The first part is swimming, which starts at dawn from the Playa Grande in the Puerto del Carmen. There is no better way to wake up than venturing into the cool waters of the Atlantic for a 3.8 km swim.  It’s very important to keep in mind that the water currents are usually quite strong there and there is often groundswell. 

Once they get out of water, athletes are up for a 180-km bike race around the island. Obviously, they have to bike the entire island from north to south and east to west, riding in an almost circular route. Taking into account that Lanzarote is 62 km long and 21 km wide, this is the only way to hold the race without leaving the island. 

After they stop pedalling, the athletes, who have almost become demi-gods at that point, get off their bikes and put on their running shoes to start the marathon, which, this time, is raced through the street that runs parallel to the sea. The views are impressive there, but not so much the humidity and heat of May. This is one more factor that makes this race one of the toughest on the planet. 

The finish line and the glory await the finalists at the Puerto del Carmen, very close to where they set off for their swims in the morning. 

Professionals finish the race after some eight hours of competition. Depending on their skills and capacity, the rest will finish after 12 hours, on average. However, the organisers have set a maximum of 17 hours to finish the race. 

The true challenge here is not to make the best time, but rather to finish. It means crossing the finish line with the least possible discomfort, or even with it, but actually making it. That’s the true glory for anyone who takes on this adventure. 

Many months of hard training and sacrifices lead to this big day. Most people think that the hard part consists of getting ready and that the race is there to enjoy. 

Keep this in mind if Ironman Lanzarote is your next goal. 

Even if you don’t feel ready for the full Ironman, the organisers offer a reduced option, which is half of the kilometres in each modality, but with the same intensity, as Lanzarote doesn’t cut any slack even for Ironman 70.3 Lanzarote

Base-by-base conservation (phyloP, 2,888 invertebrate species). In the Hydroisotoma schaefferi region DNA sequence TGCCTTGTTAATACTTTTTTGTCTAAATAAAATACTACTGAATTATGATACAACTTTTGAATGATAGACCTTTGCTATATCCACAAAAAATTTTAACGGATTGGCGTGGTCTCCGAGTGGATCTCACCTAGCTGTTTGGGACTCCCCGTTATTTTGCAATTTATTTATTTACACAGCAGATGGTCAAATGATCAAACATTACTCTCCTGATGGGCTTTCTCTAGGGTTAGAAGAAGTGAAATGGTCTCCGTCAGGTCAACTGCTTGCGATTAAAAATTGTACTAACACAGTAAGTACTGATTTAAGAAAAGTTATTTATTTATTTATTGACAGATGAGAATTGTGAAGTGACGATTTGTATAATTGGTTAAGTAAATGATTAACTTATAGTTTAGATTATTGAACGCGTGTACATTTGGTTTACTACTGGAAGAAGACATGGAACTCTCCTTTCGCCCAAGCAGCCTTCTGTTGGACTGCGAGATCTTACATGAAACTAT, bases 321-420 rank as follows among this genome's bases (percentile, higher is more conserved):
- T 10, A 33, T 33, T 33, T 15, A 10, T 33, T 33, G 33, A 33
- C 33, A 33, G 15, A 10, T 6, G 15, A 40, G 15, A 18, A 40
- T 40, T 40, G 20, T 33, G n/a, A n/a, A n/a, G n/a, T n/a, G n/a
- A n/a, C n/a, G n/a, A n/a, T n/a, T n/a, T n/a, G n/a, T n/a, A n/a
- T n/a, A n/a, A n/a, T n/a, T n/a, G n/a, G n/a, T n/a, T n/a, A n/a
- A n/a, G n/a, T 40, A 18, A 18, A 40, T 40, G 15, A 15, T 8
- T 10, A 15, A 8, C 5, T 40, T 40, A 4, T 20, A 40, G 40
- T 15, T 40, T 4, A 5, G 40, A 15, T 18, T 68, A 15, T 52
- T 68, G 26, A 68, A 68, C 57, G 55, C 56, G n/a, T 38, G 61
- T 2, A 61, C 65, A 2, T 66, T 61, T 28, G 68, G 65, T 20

If you’d like to undertake one of the world’s toughest competitions and become an Ironman, this official webpage lists all requirements and dates. 

This race offers classifying slots for the world Ironman championship held each year in Kailua-Kona, Hawaii, so it’s a thoroughly tough challenge to be undertaken.  

Things to keep in mind if you come to Ironman in Lanzarote.

Whether you come as an athlete or as a spectator, you should keep in mind that the Start and Finish points are set at the Puerto del Carmen on the day of competition.

You should be mindful of various roadblocks on the island, so don’t schedule very lengthy trips on that day.  Official websites will provide all relevant information about the routes and schedule for these roadblocks. 

As an athlete, you should register in advance. 

And if you’d like to participate as a volunteer, this link will provide you with all the important information. 

For more information, race sponsor Club La Santa and the organisers of Ironman Lanzarote will have all the necessary details on their websites about this magnificent sporting event. 

This article has been written with all the love we feel for Lanzarote. We hope that you enjoy Ironman Lanzarote as much as we have enjoyed writing this section.